7 Reasons To Add Vitamins To Your Daily Diet
Cold weather is here to stay, at least for the next several months. With that in mind, winter presents its own challenges when it comes to ensuring that you are getting proper nutrition. Here’s why. Winter days are shorter and the sun is cycling lower in the sky until after the winter solstice, which makes it harder for your body to make enough vitamin D, which can create many problems. It’s time to winterize your daily nutrition and you can do that by knowing which vitamins you need most at this time of year and how they can boost your health. We’ll start with the most common winter concern — your immune system.
1) Boost your immune system
Colds and flu are no one’s idea of a great time and they are most prevalent during the winter months. That’s because you spend more time indoors and in closer proximity to those who contract the virus. Another reason, according to Harvard Health, is that since your body produces less vitamin D and melatonin, this lowers your immune system making it harder to fight off these kinds of illnesses. So, to boost your immune system there are a few vitamins you should get more of — vitamins C, D and E, and melatonin.
Having a healthy immune system is important at any time of the year, but especially in winter. Yet, immunity isn’t the only thing that winter impacts. It also impacts your mood.
2) Fight Seasonal Affective Disorder
Seasonal affective disorder — S.A.D. — goes beyond the “winter blues” and, in some cases, can be debilitating and can include a loss of sleep, depression and even suicidal thoughts. So, seek the advice of your doctor if you believe you may be struggling with this. Treatment and prevention of S.A.D. include light therapy, counseling, and conventional medications as common treatments. Yet, studies have also shown that vitamin D deficiency can trigger S.A.D. A lab draw can confirm any suspicions and your provider will recommend the appropriate dosage of vitamin D if you need it.
3) Beat sluggishness
Not everyone is impacted by S.A.D., but colder weather and shorter days also often lead to a different kind of sluggishness — that tired, drained, low-energy sap that hits you and lingers. Iron deficiency is often the culprit. In fact, in North America and Europe, an estimated 4% to 8% of premenopausal women are affected by iron deficiency anemia and although chronic fatigue is the most common symptom, it impacts you far beyond this. Iron deficient anemia can wreak havoc on your body, leading to a rapid heartbeat, shortness of breath, cold hands and feet, dry and damaged hair and skin, and more.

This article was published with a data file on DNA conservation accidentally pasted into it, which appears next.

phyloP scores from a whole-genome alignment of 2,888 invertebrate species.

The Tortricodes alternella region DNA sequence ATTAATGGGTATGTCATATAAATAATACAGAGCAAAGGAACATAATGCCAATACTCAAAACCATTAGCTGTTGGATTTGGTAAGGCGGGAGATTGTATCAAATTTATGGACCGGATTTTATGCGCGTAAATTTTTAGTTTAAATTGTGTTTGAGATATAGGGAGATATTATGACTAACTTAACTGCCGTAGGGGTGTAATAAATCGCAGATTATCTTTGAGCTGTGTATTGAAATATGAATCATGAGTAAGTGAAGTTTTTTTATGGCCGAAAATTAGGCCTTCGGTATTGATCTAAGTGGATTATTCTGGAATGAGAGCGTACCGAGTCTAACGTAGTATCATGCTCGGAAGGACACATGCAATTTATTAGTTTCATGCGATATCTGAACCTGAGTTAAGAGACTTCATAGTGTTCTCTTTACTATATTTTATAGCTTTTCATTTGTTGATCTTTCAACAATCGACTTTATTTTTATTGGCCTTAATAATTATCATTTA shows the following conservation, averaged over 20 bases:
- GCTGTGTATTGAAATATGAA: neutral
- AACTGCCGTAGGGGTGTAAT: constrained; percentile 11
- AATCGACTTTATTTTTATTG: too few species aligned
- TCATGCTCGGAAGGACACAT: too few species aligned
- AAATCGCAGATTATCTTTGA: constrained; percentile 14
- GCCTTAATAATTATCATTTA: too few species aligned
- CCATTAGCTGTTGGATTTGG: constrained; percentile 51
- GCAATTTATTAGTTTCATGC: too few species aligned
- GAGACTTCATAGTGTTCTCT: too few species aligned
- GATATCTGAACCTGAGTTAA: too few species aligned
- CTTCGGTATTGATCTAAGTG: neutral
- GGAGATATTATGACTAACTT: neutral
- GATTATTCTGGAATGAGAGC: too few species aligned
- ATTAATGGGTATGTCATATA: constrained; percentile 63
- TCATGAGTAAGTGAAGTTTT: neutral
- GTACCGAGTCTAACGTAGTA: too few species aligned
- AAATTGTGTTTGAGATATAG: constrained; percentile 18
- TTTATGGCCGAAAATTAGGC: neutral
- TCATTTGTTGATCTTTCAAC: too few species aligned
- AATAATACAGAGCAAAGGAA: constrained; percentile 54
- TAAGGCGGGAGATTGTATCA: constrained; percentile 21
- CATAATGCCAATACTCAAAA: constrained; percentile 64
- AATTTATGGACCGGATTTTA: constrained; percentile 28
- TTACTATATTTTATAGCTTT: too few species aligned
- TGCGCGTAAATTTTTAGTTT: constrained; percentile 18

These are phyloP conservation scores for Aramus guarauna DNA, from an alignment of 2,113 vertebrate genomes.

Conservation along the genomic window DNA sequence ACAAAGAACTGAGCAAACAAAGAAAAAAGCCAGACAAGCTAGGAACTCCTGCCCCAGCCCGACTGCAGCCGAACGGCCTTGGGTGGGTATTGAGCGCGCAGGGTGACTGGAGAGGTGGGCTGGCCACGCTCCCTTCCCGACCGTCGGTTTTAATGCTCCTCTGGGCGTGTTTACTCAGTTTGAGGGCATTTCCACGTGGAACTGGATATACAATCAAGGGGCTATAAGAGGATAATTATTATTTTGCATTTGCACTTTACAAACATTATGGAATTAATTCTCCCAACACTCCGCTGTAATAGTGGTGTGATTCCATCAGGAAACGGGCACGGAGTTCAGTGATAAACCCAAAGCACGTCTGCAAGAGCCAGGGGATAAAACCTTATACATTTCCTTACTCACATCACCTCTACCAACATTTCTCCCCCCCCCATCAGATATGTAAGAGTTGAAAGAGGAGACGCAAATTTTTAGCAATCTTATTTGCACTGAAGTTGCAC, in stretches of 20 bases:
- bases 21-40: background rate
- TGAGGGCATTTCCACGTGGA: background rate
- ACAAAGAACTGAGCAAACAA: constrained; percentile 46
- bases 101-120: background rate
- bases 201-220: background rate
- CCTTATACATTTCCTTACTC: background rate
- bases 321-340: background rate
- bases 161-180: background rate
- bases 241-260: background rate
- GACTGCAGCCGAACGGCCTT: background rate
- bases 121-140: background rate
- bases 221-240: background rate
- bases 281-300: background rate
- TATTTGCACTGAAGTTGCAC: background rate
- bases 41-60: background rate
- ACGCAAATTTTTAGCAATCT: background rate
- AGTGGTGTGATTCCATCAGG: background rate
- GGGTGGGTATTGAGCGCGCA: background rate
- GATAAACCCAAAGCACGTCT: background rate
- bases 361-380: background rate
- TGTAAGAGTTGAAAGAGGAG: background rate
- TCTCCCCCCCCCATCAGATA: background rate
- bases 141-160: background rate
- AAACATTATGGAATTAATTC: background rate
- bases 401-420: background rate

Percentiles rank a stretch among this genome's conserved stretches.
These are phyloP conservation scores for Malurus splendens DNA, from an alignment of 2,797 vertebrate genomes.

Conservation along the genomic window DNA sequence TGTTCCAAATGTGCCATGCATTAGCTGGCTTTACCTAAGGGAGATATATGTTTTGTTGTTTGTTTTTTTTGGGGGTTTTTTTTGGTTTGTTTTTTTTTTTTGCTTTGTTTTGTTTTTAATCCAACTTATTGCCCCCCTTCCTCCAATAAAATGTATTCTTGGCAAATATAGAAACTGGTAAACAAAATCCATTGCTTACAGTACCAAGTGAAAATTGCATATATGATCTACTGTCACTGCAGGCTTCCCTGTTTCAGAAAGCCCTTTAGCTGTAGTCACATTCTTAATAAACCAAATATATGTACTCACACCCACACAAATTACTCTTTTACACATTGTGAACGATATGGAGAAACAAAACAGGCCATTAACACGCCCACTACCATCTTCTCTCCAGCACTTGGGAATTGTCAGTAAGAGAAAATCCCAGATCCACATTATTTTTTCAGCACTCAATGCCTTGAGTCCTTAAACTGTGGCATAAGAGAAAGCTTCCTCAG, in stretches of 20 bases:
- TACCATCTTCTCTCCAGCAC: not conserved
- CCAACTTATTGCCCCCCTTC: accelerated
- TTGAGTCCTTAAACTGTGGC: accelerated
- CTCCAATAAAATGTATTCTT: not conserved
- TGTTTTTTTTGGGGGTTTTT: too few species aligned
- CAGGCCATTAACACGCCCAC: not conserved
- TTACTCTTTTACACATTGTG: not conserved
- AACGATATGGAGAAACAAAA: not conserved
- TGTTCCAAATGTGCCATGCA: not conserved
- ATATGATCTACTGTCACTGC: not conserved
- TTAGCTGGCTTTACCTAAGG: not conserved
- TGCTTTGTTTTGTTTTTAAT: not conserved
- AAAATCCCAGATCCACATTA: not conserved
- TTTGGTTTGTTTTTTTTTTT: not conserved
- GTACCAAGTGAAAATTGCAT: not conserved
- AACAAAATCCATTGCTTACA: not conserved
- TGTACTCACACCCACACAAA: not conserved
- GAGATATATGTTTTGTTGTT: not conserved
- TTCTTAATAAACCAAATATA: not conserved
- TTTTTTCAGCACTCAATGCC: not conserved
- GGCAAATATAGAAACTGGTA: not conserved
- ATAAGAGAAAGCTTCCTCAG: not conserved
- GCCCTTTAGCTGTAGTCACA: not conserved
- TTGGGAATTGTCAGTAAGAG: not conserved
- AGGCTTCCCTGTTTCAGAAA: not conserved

The best way to ensure you’re getting enough iron is through iron-rich foods in your diet. This includes red meats, spinach, oysters and fish, beans and legumes and raisins to name a few. If you’re still lacking, your provider may recommend a supplement to boost your levels and get you back on track.
4) Skin, hair, and nails healthy
Since we mentioned hair and skin, there are several other vitamins and minerals that help skin and hair retain elasticity and strengthen your nails. Vitamins A, C, E, zinc, selenium, omega 3s, and folic acid all play a key role. Most of us get a sufficient supply of our vitamins in the food, but in some cases, you might need to buy vitamins to supplement a missing component.
5) Boost bone health
Head and shoulders, knees and toes… No, we’re not talking about the children’s nursery rhyme. We’re talking about keeping your bones healthy and calcium is a major component to that puzzle. As we get older, our bones lose density, mass, and calcium. This leads to bones that break more easily — a primer for bone diseases like osteoporosis. To keep bones strong, make sure you’re getting enough calcium in your diet and if not, then talk to your doctor about whether supplementing is right for you.
6) Manage arthritis
Arthritis may not be the same thing as bone disease, but it does affect the joints between or around the bones, which can create inflammation and pain. Thankfully, research has shown that there are twelve different supplements available to combat the effects of arthritis.
- Sam-e — or, S-adenosylmethionine
- Indian Frankincense
- Turmeric — or, curcumin
- Avocado-soybean unsaponifiable (ASU)
- Cat’s claw
- Fish oil
- Gamma-linolenic acid
- Pine bark extract
- Green-lipped mussel extract
Before beginning any supplement, always check with your doctor first. Some supplements interact with prescription medications or may not be appropriate for some individuals. Safety first.
7) Help with weight control
Since we’re talking about winter conundrums, we can’t leave off the most prevalent winter concern — weight control. As cold weather bears down, you spend more time indoors. Holiday celebrations mean more access to decadent foods you might not otherwise indulge in. Additionally, some of us must also fight against a more sluggish metabolism to boot, which leads to easier weight gain.
A healthy diet with appropriate serving sizes and consistent daily activity are ultimately what helps to take excess weight off and keep it off. Yet, if your metabolism is holding you back, then you may need to boost the vitamins in food that you eat daily and that includes the B vitamins — 1,2,3, 5,6, 7,9, and 12, plus vitamin D, iron and magnesium. Before you buy vitamins, always check with your provider. There are many things that can cause a sluggish metabolism, including other health concerns. So, knowing what’s standing between you and a healthy weight is as important as finding the right solution to correct it.
Whether you get your vitamins in foods you eat or you buy vitamins, know your body’s needs. Knowledge is a powerful thing today that can provide a launchpad to better health tomorrow.
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